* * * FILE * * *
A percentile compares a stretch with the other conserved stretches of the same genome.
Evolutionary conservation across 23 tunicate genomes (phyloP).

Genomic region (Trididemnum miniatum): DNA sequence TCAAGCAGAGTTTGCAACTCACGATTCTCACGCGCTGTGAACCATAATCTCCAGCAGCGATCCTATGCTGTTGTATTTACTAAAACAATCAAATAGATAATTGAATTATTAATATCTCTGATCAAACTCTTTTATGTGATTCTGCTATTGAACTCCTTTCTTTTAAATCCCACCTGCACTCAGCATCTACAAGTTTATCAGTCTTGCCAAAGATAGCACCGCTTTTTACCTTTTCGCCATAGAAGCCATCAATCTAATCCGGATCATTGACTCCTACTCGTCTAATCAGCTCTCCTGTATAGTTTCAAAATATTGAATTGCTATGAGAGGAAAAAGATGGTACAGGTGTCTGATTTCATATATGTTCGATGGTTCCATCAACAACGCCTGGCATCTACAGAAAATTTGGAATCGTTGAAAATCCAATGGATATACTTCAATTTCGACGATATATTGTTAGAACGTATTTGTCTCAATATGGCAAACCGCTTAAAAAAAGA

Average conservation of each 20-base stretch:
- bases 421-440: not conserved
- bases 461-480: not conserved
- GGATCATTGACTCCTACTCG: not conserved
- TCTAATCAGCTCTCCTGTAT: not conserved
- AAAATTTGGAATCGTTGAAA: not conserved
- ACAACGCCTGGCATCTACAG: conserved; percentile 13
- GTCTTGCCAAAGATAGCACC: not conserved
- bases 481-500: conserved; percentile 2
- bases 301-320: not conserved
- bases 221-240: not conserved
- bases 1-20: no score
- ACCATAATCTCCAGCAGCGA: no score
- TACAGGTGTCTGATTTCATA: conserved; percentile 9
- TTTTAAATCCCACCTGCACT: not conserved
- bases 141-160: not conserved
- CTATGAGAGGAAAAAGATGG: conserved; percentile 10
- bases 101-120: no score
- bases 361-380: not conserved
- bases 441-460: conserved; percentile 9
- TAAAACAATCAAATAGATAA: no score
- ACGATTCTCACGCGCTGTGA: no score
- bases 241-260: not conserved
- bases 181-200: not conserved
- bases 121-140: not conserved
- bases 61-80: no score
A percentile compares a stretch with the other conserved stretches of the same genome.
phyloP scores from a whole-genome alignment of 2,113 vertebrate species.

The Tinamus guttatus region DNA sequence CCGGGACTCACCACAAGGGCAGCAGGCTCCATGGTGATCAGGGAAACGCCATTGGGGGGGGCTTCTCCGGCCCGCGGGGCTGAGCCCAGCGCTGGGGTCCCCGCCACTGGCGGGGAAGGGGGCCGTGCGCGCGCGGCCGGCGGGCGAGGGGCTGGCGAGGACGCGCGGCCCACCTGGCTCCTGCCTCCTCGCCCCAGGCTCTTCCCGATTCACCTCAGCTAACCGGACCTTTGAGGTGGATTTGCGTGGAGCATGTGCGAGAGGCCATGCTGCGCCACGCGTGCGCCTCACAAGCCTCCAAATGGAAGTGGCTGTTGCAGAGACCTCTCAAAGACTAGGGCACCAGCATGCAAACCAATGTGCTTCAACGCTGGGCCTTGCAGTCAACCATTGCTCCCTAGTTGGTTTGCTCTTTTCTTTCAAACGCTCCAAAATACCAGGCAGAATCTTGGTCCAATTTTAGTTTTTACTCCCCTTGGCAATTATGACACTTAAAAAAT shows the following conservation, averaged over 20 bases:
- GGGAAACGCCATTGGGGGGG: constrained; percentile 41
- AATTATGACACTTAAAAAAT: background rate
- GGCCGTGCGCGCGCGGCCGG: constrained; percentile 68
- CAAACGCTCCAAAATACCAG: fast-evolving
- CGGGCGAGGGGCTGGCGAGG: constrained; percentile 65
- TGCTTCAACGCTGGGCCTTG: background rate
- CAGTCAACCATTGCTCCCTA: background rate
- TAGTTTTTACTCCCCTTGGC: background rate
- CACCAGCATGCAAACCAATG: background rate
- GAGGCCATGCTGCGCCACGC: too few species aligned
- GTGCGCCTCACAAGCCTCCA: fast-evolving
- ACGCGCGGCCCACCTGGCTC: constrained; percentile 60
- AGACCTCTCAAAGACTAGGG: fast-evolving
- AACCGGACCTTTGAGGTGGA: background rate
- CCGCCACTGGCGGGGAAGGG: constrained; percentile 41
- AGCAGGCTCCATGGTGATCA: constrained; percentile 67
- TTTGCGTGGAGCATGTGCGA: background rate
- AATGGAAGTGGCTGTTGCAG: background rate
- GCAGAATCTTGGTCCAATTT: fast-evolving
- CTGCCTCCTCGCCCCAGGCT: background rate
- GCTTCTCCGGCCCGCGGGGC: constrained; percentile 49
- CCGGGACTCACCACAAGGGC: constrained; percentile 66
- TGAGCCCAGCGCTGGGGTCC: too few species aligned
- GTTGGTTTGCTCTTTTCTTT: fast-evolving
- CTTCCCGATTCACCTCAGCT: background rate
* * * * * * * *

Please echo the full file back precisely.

A percentile compares a stretch with the other conserved stretches of the same genome.
Evolutionary conservation across 23 tunicate genomes (phyloP).

Genomic region (Trididemnum miniatum): DNA sequence TCAAGCAGAGTTTGCAACTCACGATTCTCACGCGCTGTGAACCATAATCTCCAGCAGCGATCCTATGCTGTTGTATTTACTAAAACAATCAAATAGATAATTGAATTATTAATATCTCTGATCAAACTCTTTTATGTGATTCTGCTATTGAACTCCTTTCTTTTAAATCCCACCTGCACTCAGCATCTACAAGTTTATCAGTCTTGCCAAAGATAGCACCGCTTTTTACCTTTTCGCCATAGAAGCCATCAATCTAATCCGGATCATTGACTCCTACTCGTCTAATCAGCTCTCCTGTATAGTTTCAAAATATTGAATTGCTATGAGAGGAAAAAGATGGTACAGGTGTCTGATTTCATATATGTTCGATGGTTCCATCAACAACGCCTGGCATCTACAGAAAATTTGGAATCGTTGAAAATCCAATGGATATACTTCAATTTCGACGATATATTGTTAGAACGTATTTGTCTCAATATGGCAAACCGCTTAAAAAAAGA

Average conservation of each 20-base stretch:
- bases 421-440: not conserved
- bases 461-480: not conserved
- GGATCATTGACTCCTACTCG: not conserved
- TCTAATCAGCTCTCCTGTAT: not conserved
- AAAATTTGGAATCGTTGAAA: not conserved
- ACAACGCCTGGCATCTACAG: conserved; percentile 13
- GTCTTGCCAAAGATAGCACC: not conserved
- bases 481-500: conserved; percentile 2
- bases 301-320: not conserved
- bases 221-240: not conserved
- bases 1-20: no score
- ACCATAATCTCCAGCAGCGA: no score
- TACAGGTGTCTGATTTCATA: conserved; percentile 9
- TTTTAAATCCCACCTGCACT: not conserved
- bases 141-160: not conserved
- CTATGAGAGGAAAAAGATGG: conserved; percentile 10
- bases 101-120: no score
- bases 361-380: not conserved
- bases 441-460: conserved; percentile 9
- TAAAACAATCAAATAGATAA: no score
- ACGATTCTCACGCGCTGTGA: no score
- bases 241-260: not conserved
- bases 181-200: not conserved
- bases 121-140: not conserved
- bases 61-80: no score
A percentile compares a stretch with the other conserved stretches of the same genome.
phyloP scores from a whole-genome alignment of 2,113 vertebrate species.

The Tinamus guttatus region DNA sequence CCGGGACTCACCACAAGGGCAGCAGGCTCCATGGTGATCAGGGAAACGCCATTGGGGGGGGCTTCTCCGGCCCGCGGGGCTGAGCCCAGCGCTGGGGTCCCCGCCACTGGCGGGGAAGGGGGCCGTGCGCGCGCGGCCGGCGGGCGAGGGGCTGGCGAGGACGCGCGGCCCACCTGGCTCCTGCCTCCTCGCCCCAGGCTCTTCCCGATTCACCTCAGCTAACCGGACCTTTGAGGTGGATTTGCGTGGAGCATGTGCGAGAGGCCATGCTGCGCCACGCGTGCGCCTCACAAGCCTCCAAATGGAAGTGGCTGTTGCAGAGACCTCTCAAAGACTAGGGCACCAGCATGCAAACCAATGTGCTTCAACGCTGGGCCTTGCAGTCAACCATTGCTCCCTAGTTGGTTTGCTCTTTTCTTTCAAACGCTCCAAAATACCAGGCAGAATCTTGGTCCAATTTTAGTTTTTACTCCCCTTGGCAATTATGACACTTAAAAAAT shows the following conservation, averaged over 20 bases:
- GGGAAACGCCATTGGGGGGG: constrained; percentile 41
- AATTATGACACTTAAAAAAT: background rate
- GGCCGTGCGCGCGCGGCCGG: constrained; percentile 68
- CAAACGCTCCAAAATACCAG: fast-evolving
- CGGGCGAGGGGCTGGCGAGG: constrained; percentile 65
- TGCTTCAACGCTGGGCCTTG: background rate
- CAGTCAACCATTGCTCCCTA: background rate
- TAGTTTTTACTCCCCTTGGC: background rate
- CACCAGCATGCAAACCAATG: background rate
- GAGGCCATGCTGCGCCACGC: too few species aligned
- GTGCGCCTCACAAGCCTCCA: fast-evolving
- ACGCGCGGCCCACCTGGCTC: constrained; percentile 60
- AGACCTCTCAAAGACTAGGG: fast-evolving
- AACCGGACCTTTGAGGTGGA: background rate
- CCGCCACTGGCGGGGAAGGG: constrained; percentile 41
- AGCAGGCTCCATGGTGATCA: constrained; percentile 67
- TTTGCGTGGAGCATGTGCGA: background rate
- AATGGAAGTGGCTGTTGCAG: background rate
- GCAGAATCTTGGTCCAATTT: fast-evolving
- CTGCCTCCTCGCCCCAGGCT: background rate
- GCTTCTCCGGCCCGCGGGGC: constrained; percentile 49
- CCGGGACTCACCACAAGGGC: constrained; percentile 66
- TGAGCCCAGCGCTGGGGTCC: too few species aligned
- GTTGGTTTGCTCTTTTCTTT: fast-evolving
- CTTCCCGATTCACCTCAGCT: background rate